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100 E. Main St., Mascoutah, IL 62258

What Causes Low Vision?

While commonly associated with seniors over the age of 60, low vision also affects children and adults of all ages. Certain birth defects or medical conditions – regardless of age – can cause low vision and negatively impact the quality of life. Our low vision doctor is here to help patients from all over Illinois with the following low vision diseases, begin to do tasks they want to do again such as read, write, make out faces, and drive.

  • Macular Degeneration is a leading cause of visual loss in the US of people over 60, macular degeneration is a partial or complete loss of central vision while peripheral vision remains intact. The most sensitive part of the back of the eye, known as the macula, becomes damaged. Patients will tell us of difficulty seeing faces, focusing, and doing daily tasks such as driving, reading, or watching TV.
  • Retinitis Pigmentosa (RP) is a genetic eye condition in which the rod cells of the retina cease functioning. This degeneration will cause a loss of peripheral vision, night blindness, and can lead to total loss of vision. Reverse telescope glasses may be able to increase visual field size to improve mobility. Magnification may be useful if central loss is an issue.
  • Glaucoma is an eye disease that causes damage to the optic nerve due to a buildup of pressure in the eye. Known as the “sneak thief of vision,” this condition will cause a loss of the peripheral vision.
  • This condition is caused by a complication that happens from diabetes. Diabetic Retinopathy is considered the leading cause of blindness in the world.
  • Cataracts affect over 24 million people in the US. The naturally clear crystalline lens inside the eye becomes cloudy to the point where vision is impaired. Cataracts often cause glare, reduced acuity, change of color vision and reduced contrast.
  • Stroke-Hemianopsia occurs when the brain is damaged due to a stroke, brain injury, or tumor, vision is often affected. Stroke often causes Hemianopsia, which is decreased or total visual field loss in half of your field of vision.
  • Juvenile Macular Degeneration, which consists of Stargardt’s Disease, Best Disease, or Juvenile Retinoschisis is an eye disease developed in youth or early adolescents where the macula is damaged in the retina. Those with this eye condition will have issues with central vision, focusing, blurry vision, and seeing in dim lighting.
  • This is an eye condition where the patient has severe short-sightedness or myopia. The eyeball continues to become more and more elongated causing stretching of the retina. Often, the macula is damaged, causing central vision loss.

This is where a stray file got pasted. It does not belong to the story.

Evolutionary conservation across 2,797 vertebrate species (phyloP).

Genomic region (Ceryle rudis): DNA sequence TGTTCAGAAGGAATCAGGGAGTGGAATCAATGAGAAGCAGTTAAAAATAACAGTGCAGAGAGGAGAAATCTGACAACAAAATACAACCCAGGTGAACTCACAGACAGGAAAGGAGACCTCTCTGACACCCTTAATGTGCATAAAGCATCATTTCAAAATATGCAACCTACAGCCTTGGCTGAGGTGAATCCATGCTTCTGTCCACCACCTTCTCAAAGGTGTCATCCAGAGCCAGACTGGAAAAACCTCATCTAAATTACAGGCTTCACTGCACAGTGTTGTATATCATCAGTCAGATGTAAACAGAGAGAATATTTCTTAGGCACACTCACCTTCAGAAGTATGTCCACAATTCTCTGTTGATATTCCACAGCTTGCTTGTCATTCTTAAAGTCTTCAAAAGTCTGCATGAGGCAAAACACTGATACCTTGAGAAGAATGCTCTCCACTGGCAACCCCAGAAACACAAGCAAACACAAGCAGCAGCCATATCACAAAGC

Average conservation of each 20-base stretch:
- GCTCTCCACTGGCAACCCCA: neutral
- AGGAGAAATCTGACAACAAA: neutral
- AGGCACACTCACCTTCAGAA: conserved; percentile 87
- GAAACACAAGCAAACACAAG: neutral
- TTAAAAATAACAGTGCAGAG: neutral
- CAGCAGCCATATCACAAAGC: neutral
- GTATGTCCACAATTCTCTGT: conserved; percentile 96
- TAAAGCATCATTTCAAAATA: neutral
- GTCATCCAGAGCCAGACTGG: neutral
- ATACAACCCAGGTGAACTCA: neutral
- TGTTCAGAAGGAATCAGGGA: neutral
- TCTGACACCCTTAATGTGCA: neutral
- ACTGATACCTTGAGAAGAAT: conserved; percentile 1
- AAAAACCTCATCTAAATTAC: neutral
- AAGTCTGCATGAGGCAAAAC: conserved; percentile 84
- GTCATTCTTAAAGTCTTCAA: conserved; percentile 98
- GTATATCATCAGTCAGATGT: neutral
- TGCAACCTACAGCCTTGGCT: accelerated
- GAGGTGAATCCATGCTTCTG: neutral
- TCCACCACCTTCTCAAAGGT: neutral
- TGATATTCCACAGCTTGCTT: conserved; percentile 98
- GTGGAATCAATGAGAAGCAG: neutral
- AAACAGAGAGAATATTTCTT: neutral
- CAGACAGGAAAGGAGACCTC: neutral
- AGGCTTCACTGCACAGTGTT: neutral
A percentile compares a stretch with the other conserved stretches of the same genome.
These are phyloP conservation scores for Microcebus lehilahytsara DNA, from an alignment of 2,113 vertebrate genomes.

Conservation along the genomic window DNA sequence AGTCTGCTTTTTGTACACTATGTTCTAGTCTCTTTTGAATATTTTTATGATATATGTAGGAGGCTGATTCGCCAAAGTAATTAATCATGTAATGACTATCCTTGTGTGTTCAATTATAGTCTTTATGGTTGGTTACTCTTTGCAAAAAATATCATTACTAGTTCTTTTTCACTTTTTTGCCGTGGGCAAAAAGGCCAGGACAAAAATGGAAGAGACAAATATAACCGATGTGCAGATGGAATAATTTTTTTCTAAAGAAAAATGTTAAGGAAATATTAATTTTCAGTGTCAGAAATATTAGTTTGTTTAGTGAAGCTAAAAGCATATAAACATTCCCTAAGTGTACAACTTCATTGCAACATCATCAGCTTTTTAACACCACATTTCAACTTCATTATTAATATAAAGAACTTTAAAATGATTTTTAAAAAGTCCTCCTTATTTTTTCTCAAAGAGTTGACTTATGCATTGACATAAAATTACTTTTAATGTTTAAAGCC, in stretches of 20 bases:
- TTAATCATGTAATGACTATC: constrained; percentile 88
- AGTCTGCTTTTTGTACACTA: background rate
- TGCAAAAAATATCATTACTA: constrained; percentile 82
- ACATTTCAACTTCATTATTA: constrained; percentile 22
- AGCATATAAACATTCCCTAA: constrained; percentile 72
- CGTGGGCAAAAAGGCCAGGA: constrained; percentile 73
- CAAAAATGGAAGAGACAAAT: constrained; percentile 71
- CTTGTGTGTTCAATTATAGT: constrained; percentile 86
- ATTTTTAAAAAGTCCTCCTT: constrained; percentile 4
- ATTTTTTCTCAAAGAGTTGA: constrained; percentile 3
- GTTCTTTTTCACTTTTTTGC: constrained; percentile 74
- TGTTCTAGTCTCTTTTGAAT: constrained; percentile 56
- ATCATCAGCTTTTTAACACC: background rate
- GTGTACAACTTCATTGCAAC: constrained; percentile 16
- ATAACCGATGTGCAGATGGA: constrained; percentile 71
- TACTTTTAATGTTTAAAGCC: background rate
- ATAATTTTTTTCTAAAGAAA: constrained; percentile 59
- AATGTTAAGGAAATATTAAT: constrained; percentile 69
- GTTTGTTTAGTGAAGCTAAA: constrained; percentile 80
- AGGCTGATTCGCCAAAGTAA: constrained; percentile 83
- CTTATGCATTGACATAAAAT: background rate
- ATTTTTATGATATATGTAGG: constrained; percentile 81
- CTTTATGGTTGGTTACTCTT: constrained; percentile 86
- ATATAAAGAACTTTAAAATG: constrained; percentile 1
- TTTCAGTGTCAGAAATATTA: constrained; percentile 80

• Albinism causes the central part of the retina, called the macula, to develop improperly. Albinism makes the retina pale, reducing central vision.
  • A form of Juvenile Macular Degeneration, Stargardt Disease, also known as fundus flavimaculatus or Stargardt's macular dystrophy (SMD) affects children and young adults.
  • This is a condition where the optic nerve is damaged due to glaucoma, stroke, genetics, autoimmune conditions or any other forms of brain injury. Since this nerve carries impulses to the brain, when it is damaged, there can be central vision and/or peripheral vision loss.
  • This genetic eye condition leaves patients with the inability to see colors, leaving the world in a grayscale of black and white. Achromatopsia causes reduced visual acuity, glare, and nystagmus (involuntary eye movement).
  • This eye condition occurs when there is a small break in the macula. Located in the light-sensitive tissue in the retina, issues with the macula can cause blurriness and distorted vision. This makes it difficult for patients to read, watch TV, drive, and see in sharp detail.
  • Nystagmus is an eye condition that causes involuntary eye movement or shaking of the eyes. Patients will have trouble focusing and issues maintaining balance.
  • Histoplasmosis Retinopathy a disease caused by infected airborne spores. This is the leading cause of vision loss in Americans aged 20-40. Straight lines will appear crooked and blind spots in the vision field will develop.
  • This eye condition affects the innermost layer of the cornea, causing improper amounts of fluid to enter the cornea or front “window” of the eye. Patients will have eye pain, sensitivity to light, difficulty with night vision, and cloudy vision.
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